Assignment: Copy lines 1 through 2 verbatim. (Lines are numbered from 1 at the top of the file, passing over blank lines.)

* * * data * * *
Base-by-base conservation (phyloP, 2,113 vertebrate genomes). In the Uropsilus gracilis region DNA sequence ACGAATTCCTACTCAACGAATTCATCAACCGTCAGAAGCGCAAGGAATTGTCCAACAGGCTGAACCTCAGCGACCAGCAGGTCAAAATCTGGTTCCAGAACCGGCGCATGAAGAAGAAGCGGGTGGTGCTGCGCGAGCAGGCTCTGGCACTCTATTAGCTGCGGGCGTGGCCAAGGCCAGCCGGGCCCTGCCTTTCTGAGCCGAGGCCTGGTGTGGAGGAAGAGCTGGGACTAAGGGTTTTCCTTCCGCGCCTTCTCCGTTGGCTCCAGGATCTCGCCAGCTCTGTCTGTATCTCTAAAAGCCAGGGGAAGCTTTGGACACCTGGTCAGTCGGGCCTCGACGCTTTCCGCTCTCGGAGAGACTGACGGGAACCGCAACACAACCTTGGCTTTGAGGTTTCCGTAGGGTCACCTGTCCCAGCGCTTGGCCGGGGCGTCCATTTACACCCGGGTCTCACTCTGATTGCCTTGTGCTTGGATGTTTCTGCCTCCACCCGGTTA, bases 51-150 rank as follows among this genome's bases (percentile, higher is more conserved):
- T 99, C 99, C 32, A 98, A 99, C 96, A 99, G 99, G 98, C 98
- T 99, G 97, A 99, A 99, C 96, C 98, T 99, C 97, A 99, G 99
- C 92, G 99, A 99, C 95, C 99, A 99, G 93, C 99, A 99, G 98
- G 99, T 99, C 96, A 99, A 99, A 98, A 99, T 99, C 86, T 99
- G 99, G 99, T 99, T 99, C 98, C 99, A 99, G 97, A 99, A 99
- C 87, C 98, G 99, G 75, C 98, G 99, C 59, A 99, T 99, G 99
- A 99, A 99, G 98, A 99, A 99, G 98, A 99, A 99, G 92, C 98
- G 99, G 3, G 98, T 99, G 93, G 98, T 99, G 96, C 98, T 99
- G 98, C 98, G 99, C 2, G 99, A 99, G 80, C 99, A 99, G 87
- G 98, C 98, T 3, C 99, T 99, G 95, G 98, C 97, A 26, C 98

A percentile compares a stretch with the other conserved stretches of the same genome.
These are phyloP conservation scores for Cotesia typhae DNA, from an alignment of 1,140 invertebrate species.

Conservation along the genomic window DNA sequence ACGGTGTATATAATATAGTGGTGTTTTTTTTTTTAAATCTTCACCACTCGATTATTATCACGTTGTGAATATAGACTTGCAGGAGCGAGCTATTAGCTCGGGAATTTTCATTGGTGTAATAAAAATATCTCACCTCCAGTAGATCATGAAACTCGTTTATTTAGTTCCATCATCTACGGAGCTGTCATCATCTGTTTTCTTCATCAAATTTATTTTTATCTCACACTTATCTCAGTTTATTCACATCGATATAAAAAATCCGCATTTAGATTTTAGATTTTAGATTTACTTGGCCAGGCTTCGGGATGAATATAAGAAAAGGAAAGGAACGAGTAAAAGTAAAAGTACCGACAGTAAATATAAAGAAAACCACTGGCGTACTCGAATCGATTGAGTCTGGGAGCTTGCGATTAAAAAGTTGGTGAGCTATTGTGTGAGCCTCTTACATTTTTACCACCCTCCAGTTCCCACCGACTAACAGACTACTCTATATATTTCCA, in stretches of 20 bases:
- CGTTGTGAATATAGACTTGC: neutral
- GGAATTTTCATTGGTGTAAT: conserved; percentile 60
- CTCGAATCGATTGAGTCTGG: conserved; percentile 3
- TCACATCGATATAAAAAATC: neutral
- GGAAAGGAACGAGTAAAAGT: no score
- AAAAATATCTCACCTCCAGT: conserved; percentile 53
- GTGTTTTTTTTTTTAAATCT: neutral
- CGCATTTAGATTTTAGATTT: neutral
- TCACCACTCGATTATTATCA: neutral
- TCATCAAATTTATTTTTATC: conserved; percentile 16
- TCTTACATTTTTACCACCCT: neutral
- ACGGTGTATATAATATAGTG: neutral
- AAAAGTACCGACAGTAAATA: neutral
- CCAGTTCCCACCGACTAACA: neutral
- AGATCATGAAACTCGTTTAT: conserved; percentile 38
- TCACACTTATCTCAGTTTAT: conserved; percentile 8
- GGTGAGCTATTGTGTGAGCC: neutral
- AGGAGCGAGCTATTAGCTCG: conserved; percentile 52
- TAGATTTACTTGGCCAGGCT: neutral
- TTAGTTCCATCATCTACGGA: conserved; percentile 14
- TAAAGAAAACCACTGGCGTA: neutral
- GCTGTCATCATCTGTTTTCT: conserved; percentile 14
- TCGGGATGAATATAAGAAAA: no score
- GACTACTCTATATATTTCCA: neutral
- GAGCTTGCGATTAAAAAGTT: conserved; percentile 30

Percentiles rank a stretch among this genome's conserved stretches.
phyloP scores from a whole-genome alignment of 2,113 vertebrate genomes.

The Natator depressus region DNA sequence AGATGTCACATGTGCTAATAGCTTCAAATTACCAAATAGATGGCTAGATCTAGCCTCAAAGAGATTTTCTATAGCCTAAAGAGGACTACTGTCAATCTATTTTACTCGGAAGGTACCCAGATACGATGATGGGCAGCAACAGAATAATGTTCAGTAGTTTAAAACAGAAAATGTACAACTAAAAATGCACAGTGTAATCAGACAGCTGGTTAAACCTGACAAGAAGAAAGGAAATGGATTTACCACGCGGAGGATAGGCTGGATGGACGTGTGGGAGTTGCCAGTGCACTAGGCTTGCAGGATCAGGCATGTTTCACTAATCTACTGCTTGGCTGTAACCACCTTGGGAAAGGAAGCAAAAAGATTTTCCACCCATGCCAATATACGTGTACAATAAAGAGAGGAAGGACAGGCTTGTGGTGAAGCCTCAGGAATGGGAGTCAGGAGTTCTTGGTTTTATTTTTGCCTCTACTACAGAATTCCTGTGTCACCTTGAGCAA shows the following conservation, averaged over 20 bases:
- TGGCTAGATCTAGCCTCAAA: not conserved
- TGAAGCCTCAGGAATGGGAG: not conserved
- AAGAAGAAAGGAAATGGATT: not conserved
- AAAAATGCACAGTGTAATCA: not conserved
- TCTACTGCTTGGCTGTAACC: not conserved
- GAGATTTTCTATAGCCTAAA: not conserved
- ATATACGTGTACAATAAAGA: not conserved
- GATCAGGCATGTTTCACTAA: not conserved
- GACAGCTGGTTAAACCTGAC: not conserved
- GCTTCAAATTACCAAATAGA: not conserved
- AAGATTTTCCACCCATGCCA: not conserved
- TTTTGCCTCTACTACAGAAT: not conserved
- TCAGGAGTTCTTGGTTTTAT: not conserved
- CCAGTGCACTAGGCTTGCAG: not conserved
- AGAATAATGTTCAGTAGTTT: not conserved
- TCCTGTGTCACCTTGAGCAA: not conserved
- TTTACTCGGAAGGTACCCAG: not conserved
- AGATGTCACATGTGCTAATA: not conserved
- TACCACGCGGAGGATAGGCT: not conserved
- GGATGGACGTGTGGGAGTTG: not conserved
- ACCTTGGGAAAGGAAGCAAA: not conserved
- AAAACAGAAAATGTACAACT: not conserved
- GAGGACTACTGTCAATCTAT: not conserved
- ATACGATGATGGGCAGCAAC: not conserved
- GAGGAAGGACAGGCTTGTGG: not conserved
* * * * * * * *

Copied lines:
Base-by-base conservation (phyloP, 2,113 vertebrate genomes). In the Uropsilus gracilis region DNA sequence ACGAATTCCTACTCAACGAATTCATCAACCGTCAGAAGCGCAAGGAATTGTCCAACAGGCTGAACCTCAGCGACCAGCAGGTCAAAATCTGGTTCCAGAACCGGCGCATGAAGAAGAAGCGGGTGGTGCTGCGCGAGCAGGCTCTGGCACTCTATTAGCTGCGGGCGTGGCCAAGGCCAGCCGGGCCCTGCCTTTCTGAGCCGAGGCCTGGTGTGGAGGAAGAGCTGGGACTAAGGGTTTTCCTTCCGCGCCTTCTCCGTTGGCTCCAGGATCTCGCCAGCTCTGTCTGTATCTCTAAAAGCCAGGGGAAGCTTTGGACACCTGGTCAGTCGGGCCTCGACGCTTTCCGCTCTCGGAGAGACTGACGGGAACCGCAACACAACCTTGGCTTTGAGGTTTCCGTAGGGTCACCTGTCCCAGCGCTTGGCCGGGGCGTCCATTTACACCCGGGTCTCACTCTGATTGCCTTGTGCTTGGATGTTTCTGCCTCCACCCGGTTA, bases 51-150 rank as follows among this genome's bases (percentile, higher is more conserved):
- T 99, C 99, C 32, A 98, A 99, C 96, A 99, G 99, G 98, C 98